However, while it is conceptually true that whenever markets fail to function effectively, there is in principle a case for government intervention.
The strategy of competitiveness undermines the argument by Uganda and Tanzania, to protect young economies in the recently ended East African Community (EAC) Common Market negotiations in Nairobi.
Uganda, Tanzania, Rwanda and Burundi are classified as least developing countries unlike Kenya, which has more industries.
The decision is to ensure that all member states get equitable treatment in trade matters and encourage the development of domestic industrial capacities expected to form a greater economic force against none members in future.
However, economists argue that highly protected domestic markets not only reduce incentive to export but also penalise the economy by allowing inefficient domestic producers to extract policy induced rents from domestic consumers.
It is upon this background that East African companies have also been urged to become more innovative in order to secure international markets for their products and services and in the quest for competitiveness.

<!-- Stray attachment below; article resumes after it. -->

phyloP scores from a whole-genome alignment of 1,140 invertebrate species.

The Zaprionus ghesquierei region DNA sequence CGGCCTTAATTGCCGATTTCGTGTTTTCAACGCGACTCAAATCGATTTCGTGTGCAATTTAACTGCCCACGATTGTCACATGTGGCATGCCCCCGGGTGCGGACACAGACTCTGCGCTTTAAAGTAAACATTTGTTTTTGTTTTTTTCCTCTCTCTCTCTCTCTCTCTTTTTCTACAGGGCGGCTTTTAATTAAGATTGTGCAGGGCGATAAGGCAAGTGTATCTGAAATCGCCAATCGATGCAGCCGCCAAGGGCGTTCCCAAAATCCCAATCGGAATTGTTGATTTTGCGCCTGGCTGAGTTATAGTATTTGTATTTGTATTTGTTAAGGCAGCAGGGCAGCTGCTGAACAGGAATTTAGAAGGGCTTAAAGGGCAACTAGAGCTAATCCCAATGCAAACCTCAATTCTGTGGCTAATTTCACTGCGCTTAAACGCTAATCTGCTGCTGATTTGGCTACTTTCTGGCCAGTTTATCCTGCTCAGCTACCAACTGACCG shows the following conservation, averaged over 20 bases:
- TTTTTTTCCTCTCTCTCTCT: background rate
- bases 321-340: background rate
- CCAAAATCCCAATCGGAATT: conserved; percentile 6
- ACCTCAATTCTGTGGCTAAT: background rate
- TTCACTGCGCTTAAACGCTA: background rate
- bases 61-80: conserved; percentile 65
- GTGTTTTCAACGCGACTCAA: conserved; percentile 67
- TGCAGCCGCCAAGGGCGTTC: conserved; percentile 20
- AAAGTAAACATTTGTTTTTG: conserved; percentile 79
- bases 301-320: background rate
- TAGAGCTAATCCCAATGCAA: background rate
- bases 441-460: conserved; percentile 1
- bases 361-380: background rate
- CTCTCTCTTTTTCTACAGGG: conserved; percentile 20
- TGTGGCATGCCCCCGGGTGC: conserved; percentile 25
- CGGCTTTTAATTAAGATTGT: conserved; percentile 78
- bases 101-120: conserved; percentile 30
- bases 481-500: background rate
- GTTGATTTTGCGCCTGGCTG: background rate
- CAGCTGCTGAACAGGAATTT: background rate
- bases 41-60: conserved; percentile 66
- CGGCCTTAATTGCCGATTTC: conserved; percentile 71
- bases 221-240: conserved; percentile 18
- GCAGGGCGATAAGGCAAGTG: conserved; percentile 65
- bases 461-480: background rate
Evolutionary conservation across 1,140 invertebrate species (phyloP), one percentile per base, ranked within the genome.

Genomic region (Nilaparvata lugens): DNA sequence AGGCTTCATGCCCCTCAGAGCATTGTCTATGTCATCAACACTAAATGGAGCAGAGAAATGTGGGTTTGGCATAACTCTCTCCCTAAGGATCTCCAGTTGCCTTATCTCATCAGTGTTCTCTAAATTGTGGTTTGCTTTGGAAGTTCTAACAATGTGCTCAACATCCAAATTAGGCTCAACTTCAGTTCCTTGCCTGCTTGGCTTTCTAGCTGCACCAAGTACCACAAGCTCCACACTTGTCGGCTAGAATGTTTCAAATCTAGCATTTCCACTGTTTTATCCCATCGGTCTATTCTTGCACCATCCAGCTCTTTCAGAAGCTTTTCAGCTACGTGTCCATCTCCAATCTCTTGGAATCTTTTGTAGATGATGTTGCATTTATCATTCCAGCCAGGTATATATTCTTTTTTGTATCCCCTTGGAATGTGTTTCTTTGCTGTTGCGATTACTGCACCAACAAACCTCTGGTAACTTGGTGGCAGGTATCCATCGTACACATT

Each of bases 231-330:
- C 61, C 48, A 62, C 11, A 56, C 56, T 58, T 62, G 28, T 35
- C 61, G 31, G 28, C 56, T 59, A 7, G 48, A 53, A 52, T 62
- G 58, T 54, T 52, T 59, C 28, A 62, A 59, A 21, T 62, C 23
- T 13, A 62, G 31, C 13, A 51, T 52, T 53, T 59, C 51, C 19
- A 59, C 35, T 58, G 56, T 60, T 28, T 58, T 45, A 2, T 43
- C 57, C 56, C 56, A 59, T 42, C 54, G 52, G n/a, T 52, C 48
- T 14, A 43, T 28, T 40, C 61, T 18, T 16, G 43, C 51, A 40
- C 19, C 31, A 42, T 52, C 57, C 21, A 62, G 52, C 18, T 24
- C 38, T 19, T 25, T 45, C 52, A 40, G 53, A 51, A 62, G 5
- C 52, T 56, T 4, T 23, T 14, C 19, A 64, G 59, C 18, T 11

David Nalo, the Permanent Secretary of the EAC also called upon manufacturers and service providers in the region to strive to achieve the super-brand status which strengthens global brands.
This portrays how the EAC encourages innovation in branding as this is critical in the ever competitive markets where product differentiation is a key determinant in positioning super brands.
The economies of East Asia, both the first tier newly industrialised economies (Korea, Taipei, China, Hong Kong and Singapore) and a second tier group (Thailand, Malaysia, the Philippines and, more recently, PRC) offer a dramatic illustration of what rapid growth of manufactured exports can achieve.
These economies are located at various positions on the ladder of comparative advantage, but to varying degrees they have each succeeded in diversifying out of traditional primary exports into more dynamic manufactured goods.